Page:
The rhetoric of such an exclusive humanism may have dangerous implications, argues Taylor. One danger he identifies is the abovementioned negation of transcendence in (or beyond) human life. For Taylor (2011:172-173), transcendence (that which is "beyond life") means that "the point of things isn't exhausted by life, the fullness of life, even the goodness of life", the affirmation of "something that matters beyond life, on which life itself originally draws". He notes that the language of human flourishing has often been taken up in the various theologies of different religions, in an attempt to combine transcendence ("aiming beyond life or opening yourself to a change in identity" [Taylor 2011:174]) and human flourishing, in which a flourishing self assumes a stable identity (Taylor 2011:173). Modern theology, and Protestant theology, in particular, employ the rhetoric of human flourishing without necessarily being aware of the limitations or dangers that accompany this.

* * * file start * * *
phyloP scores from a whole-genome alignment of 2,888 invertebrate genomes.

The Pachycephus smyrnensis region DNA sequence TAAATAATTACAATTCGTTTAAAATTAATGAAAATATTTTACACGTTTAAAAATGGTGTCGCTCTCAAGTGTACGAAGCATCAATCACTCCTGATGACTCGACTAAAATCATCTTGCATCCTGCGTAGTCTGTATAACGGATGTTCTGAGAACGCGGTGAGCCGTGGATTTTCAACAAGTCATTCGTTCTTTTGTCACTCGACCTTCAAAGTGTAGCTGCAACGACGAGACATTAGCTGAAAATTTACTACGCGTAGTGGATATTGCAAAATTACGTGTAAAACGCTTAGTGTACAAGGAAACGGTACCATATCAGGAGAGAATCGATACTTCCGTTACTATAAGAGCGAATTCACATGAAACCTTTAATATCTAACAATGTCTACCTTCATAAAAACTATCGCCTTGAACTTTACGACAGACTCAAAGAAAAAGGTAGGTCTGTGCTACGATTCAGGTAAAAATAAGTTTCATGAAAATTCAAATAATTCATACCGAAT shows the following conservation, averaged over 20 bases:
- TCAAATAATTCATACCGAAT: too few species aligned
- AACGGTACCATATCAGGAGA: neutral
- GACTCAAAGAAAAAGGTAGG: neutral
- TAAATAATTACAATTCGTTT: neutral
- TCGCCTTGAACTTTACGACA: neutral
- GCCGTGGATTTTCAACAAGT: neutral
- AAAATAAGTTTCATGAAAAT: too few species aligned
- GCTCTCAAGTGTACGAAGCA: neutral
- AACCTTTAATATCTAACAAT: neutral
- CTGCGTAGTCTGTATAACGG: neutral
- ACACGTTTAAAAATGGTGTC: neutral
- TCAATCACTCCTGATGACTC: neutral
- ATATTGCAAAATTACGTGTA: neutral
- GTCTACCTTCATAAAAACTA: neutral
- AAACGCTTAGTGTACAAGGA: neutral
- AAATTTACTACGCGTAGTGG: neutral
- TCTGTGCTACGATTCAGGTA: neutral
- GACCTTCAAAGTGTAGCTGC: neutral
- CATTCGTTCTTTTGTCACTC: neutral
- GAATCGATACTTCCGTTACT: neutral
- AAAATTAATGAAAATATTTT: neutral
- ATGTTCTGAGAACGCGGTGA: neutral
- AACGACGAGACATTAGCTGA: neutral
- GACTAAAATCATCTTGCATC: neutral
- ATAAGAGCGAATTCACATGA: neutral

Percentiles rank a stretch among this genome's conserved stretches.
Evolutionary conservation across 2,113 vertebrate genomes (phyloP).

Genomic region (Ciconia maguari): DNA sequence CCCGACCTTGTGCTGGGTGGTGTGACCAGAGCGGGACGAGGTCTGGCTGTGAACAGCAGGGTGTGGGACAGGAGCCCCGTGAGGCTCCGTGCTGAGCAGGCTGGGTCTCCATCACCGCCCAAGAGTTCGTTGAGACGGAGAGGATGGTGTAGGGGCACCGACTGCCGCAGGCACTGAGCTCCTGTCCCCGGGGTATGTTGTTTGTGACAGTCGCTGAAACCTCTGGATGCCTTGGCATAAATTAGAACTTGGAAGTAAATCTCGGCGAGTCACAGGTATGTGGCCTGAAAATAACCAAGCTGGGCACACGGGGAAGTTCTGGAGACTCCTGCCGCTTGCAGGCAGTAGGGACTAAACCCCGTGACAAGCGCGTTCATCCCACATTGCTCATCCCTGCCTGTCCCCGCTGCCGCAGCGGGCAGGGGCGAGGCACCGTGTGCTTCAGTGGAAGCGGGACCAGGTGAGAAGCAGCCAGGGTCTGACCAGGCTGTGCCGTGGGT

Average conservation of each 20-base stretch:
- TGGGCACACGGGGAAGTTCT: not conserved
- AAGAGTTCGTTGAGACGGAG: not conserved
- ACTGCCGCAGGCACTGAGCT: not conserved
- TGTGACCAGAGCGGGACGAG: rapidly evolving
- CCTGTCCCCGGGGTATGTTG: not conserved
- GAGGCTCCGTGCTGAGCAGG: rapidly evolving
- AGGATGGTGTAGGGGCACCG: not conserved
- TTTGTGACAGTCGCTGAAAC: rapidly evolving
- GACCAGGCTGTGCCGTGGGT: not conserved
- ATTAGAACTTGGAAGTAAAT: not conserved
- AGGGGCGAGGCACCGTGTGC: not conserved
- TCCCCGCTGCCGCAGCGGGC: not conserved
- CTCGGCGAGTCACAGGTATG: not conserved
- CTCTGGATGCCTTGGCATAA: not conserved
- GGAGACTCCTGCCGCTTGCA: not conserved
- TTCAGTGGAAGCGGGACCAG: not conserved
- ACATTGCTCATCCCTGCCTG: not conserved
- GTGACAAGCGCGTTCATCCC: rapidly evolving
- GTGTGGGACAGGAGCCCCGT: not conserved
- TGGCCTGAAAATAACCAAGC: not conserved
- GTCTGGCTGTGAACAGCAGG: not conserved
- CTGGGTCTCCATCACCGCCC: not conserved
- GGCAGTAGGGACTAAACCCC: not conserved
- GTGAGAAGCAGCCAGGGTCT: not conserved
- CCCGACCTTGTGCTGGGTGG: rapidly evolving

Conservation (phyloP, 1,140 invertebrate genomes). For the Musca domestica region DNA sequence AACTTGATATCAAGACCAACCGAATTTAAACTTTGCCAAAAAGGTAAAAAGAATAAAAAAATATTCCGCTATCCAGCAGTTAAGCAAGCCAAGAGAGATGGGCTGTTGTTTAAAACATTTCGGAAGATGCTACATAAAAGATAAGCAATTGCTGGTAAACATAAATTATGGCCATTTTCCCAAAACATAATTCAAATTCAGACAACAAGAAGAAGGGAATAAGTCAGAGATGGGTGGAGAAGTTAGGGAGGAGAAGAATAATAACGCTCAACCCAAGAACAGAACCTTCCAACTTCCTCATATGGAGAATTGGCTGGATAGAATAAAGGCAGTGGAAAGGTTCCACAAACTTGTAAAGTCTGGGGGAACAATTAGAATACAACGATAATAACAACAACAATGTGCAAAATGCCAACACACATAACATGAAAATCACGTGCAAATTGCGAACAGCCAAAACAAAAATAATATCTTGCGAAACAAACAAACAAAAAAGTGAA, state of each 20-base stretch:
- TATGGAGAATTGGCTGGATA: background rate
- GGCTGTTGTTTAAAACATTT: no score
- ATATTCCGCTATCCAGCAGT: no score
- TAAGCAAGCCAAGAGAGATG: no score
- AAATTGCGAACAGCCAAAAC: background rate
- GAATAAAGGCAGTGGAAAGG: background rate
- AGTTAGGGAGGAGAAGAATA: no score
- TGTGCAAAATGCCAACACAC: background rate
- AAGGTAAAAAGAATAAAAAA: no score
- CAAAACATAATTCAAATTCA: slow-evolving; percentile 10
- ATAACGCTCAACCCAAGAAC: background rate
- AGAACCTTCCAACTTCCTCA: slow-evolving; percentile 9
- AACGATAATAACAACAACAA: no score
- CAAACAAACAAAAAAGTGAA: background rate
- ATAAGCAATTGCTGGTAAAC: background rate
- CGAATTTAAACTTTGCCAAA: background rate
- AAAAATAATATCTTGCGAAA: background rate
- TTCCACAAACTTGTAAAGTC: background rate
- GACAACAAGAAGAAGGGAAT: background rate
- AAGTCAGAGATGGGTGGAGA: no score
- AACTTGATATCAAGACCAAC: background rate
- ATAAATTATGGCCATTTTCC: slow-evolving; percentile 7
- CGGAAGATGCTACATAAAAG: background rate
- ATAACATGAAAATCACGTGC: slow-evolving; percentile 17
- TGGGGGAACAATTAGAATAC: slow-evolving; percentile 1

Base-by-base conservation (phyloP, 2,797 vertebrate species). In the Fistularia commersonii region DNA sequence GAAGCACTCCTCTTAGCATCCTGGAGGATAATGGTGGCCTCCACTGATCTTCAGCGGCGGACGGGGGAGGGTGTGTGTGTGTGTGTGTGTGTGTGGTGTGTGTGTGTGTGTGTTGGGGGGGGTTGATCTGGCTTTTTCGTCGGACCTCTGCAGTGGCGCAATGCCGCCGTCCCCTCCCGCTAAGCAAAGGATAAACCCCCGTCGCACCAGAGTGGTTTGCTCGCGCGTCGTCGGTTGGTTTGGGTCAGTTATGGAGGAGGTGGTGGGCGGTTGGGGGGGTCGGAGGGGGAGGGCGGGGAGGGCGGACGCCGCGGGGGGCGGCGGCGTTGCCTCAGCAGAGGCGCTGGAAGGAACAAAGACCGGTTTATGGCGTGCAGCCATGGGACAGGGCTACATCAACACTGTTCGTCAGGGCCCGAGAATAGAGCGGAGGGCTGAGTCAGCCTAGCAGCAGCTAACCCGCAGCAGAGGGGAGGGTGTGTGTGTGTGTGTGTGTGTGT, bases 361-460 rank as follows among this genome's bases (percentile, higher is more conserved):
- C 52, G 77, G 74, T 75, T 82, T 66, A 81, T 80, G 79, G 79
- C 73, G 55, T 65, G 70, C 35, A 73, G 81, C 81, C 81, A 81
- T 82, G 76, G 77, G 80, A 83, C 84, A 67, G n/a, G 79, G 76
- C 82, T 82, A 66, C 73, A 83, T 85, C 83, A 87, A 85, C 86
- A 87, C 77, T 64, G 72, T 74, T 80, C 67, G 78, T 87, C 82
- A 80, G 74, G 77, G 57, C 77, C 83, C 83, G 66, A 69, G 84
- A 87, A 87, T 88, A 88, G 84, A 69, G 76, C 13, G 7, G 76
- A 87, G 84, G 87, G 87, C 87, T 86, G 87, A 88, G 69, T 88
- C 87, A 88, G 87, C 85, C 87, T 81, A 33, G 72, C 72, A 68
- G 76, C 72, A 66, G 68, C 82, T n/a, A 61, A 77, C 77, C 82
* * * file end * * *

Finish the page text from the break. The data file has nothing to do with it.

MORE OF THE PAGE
Renouncing human flourishing does not solve this problem, argues Taylor (2007:17; 2011:174), for, even if theology should altogether avoid speaking about human flourishing, the focus on humanity's flourishing will still be retained. Moving the focus from flourishing to transcendence, from human life to God, does not hinder the inevitable turn to flourishing also in this relationship, because

renunciation decenters you in relation with God, God's will is that humans flourish, and so you are taken back to an affirmation of this flourishing (Taylor 2011:174).11

This is particularly evident in theological engagements with God's power and human flourishing.12 For theologians who think and write about human flourishing, the suspicion - for which Friedrich Nietzsche is often regarded as a spokesperson - that "Christians magnify God and God's power and dominion by systematically minimizing human beings, making them small, weak, and servile" (Kelsey 2008:1; see Marais 2015a:20), is particularly important, for it sketches the relationship between (God's) power and (human) flourishing as mutually exclusive, mutually limiting, competing goods. Nowhere is the dilemma of human flourishing's reliance upon human dignity, or beauty's reliance upon justice, better illustrated - namely, in Taylor's accusation that the language of human flourishing leans too far toward exclusive humanism and too far away from any transcendent framework.